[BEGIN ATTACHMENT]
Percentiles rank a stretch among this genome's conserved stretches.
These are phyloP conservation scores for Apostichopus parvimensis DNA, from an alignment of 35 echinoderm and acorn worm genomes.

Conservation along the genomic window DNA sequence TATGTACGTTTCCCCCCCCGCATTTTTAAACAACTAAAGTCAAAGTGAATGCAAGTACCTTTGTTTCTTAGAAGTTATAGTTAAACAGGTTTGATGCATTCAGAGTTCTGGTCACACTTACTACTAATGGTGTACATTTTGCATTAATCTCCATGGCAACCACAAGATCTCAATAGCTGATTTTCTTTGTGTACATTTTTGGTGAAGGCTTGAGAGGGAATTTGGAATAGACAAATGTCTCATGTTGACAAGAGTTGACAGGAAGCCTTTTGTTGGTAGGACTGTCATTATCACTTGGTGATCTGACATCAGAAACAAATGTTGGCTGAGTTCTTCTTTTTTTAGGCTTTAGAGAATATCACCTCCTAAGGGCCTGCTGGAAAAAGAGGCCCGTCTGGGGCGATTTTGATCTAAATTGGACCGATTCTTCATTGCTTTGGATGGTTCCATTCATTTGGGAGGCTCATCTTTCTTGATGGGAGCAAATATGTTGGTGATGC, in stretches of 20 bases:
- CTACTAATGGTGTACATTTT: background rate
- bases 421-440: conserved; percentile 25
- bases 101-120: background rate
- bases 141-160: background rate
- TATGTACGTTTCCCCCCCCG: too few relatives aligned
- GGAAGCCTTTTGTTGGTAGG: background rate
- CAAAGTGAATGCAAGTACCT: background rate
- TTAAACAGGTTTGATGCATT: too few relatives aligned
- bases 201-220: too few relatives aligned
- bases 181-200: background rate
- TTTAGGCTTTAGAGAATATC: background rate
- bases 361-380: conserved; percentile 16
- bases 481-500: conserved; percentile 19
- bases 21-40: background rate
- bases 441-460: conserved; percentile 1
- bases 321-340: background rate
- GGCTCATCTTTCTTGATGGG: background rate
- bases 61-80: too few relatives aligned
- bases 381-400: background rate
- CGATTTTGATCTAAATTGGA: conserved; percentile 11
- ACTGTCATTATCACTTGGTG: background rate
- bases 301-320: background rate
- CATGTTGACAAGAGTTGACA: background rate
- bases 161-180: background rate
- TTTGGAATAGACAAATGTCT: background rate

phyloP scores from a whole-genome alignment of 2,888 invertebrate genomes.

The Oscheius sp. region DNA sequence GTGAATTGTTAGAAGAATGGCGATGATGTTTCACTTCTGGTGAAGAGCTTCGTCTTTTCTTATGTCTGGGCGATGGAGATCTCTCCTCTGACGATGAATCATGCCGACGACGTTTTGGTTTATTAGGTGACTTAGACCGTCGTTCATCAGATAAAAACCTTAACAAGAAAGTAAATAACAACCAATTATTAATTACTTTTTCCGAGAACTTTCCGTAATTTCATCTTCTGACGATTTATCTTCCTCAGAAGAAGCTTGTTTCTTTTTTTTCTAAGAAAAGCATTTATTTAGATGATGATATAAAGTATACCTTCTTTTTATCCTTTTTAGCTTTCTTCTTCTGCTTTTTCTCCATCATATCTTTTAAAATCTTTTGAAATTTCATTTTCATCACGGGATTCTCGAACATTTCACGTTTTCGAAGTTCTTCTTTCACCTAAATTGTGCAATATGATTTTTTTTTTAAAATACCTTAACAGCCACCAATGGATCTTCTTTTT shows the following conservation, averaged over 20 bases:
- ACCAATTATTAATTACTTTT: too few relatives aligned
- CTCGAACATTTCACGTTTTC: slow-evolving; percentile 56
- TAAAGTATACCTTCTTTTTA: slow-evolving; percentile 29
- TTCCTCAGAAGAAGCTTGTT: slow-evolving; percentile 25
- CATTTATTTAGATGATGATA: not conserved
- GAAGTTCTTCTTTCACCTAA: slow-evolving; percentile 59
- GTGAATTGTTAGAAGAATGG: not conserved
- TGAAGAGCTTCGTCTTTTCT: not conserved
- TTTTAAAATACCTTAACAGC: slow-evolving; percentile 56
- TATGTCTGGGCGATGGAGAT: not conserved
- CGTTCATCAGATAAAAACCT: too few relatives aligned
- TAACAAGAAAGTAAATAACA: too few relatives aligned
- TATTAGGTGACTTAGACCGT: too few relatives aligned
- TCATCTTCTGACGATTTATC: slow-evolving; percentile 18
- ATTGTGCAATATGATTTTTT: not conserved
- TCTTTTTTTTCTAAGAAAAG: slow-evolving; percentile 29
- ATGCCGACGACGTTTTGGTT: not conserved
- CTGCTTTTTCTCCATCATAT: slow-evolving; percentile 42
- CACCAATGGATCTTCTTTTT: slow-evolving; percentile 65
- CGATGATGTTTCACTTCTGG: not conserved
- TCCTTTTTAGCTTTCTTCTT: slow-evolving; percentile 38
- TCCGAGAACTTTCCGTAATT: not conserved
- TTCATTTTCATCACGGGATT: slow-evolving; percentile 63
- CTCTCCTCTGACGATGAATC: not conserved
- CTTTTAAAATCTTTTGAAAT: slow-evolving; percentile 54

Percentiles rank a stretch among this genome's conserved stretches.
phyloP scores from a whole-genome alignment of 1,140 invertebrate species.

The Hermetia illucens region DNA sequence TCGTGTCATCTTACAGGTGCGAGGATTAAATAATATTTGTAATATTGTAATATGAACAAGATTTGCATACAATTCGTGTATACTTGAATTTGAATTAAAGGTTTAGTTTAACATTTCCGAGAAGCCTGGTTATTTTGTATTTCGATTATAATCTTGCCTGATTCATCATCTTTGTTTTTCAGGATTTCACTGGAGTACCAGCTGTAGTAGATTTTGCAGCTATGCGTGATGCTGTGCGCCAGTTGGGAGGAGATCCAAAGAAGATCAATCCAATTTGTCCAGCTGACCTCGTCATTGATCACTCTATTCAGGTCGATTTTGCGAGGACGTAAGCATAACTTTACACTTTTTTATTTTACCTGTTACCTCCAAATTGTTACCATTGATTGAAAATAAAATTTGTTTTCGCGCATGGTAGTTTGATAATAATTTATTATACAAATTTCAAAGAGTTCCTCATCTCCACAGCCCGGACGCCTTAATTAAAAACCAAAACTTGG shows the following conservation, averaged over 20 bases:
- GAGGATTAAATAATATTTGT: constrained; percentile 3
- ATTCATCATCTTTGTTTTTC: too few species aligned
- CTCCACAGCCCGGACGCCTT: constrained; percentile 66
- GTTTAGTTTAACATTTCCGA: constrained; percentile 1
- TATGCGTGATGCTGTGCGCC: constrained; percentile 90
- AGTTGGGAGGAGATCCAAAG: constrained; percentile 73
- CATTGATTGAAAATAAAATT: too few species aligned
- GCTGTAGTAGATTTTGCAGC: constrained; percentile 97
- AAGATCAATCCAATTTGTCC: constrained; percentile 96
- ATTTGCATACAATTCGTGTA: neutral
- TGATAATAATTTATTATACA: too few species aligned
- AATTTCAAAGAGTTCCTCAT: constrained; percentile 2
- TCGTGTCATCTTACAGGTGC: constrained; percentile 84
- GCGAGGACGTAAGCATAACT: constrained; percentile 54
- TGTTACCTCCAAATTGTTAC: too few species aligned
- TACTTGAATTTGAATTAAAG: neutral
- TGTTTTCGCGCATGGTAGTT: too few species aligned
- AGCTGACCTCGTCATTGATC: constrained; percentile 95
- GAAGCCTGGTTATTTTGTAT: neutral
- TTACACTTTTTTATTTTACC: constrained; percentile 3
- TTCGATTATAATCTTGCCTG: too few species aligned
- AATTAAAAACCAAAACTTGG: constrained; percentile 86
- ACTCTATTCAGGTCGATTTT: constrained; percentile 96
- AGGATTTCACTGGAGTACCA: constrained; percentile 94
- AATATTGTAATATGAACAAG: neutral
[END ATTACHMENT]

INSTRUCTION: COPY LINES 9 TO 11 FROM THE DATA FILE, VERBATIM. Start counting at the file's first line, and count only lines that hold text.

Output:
- GGAAGCCTTTTGTTGGTAGG: background rate
- CAAAGTGAATGCAAGTACCT: background rate
- TTAAACAGGTTTGATGCATT: too few relatives aligned